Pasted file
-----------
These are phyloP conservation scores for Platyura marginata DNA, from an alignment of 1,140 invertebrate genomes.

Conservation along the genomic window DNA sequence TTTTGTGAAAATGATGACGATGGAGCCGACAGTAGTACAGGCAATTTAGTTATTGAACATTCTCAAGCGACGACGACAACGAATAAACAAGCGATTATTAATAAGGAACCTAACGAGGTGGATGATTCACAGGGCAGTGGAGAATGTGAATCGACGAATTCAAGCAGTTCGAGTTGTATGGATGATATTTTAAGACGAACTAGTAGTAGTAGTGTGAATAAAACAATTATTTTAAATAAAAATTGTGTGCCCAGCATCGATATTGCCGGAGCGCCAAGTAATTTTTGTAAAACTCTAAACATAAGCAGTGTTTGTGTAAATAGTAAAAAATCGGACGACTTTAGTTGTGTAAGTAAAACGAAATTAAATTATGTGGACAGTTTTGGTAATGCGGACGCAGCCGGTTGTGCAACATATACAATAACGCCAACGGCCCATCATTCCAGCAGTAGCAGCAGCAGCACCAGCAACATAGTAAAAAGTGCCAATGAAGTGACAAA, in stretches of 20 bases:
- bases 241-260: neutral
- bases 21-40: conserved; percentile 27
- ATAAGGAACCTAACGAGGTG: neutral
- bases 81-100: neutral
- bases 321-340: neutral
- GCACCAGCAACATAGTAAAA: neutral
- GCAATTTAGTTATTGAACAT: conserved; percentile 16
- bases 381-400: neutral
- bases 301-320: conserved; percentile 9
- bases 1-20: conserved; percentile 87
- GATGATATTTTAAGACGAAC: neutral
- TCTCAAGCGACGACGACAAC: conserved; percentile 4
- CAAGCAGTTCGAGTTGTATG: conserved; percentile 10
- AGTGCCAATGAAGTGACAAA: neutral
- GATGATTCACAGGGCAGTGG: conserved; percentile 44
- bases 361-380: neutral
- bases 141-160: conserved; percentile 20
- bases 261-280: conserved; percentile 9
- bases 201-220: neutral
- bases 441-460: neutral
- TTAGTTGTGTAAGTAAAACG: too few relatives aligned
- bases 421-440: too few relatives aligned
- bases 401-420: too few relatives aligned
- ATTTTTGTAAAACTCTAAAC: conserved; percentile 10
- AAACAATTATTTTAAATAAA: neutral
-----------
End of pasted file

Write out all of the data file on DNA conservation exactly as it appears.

These are phyloP conservation scores for Platyura marginata DNA, from an alignment of 1,140 invertebrate genomes.

Conservation along the genomic window DNA sequence TTTTGTGAAAATGATGACGATGGAGCCGACAGTAGTACAGGCAATTTAGTTATTGAACATTCTCAAGCGACGACGACAACGAATAAACAAGCGATTATTAATAAGGAACCTAACGAGGTGGATGATTCACAGGGCAGTGGAGAATGTGAATCGACGAATTCAAGCAGTTCGAGTTGTATGGATGATATTTTAAGACGAACTAGTAGTAGTAGTGTGAATAAAACAATTATTTTAAATAAAAATTGTGTGCCCAGCATCGATATTGCCGGAGCGCCAAGTAATTTTTGTAAAACTCTAAACATAAGCAGTGTTTGTGTAAATAGTAAAAAATCGGACGACTTTAGTTGTGTAAGTAAAACGAAATTAAATTATGTGGACAGTTTTGGTAATGCGGACGCAGCCGGTTGTGCAACATATACAATAACGCCAACGGCCCATCATTCCAGCAGTAGCAGCAGCAGCACCAGCAACATAGTAAAAAGTGCCAATGAAGTGACAAA, in stretches of 20 bases:
- bases 241-260: neutral
- bases 21-40: conserved; percentile 27
- ATAAGGAACCTAACGAGGTG: neutral
- bases 81-100: neutral
- bases 321-340: neutral
- GCACCAGCAACATAGTAAAA: neutral
- GCAATTTAGTTATTGAACAT: conserved; percentile 16
- bases 381-400: neutral
- bases 301-320: conserved; percentile 9
- bases 1-20: conserved; percentile 87
- GATGATATTTTAAGACGAAC: neutral
- TCTCAAGCGACGACGACAAC: conserved; percentile 4
- CAAGCAGTTCGAGTTGTATG: conserved; percentile 10
- AGTGCCAATGAAGTGACAAA: neutral
- GATGATTCACAGGGCAGTGG: conserved; percentile 44
- bases 361-380: neutral
- bases 141-160: conserved; percentile 20
- bases 261-280: conserved; percentile 9
- bases 201-220: neutral
- bases 441-460: neutral
- TTAGTTGTGTAAGTAAAACG: too few relatives aligned
- bases 421-440: too few relatives aligned
- bases 401-420: too few relatives aligned
- ATTTTTGTAAAACTCTAAAC: conserved; percentile 10
- AAACAATTATTTTAAATAAA: neutral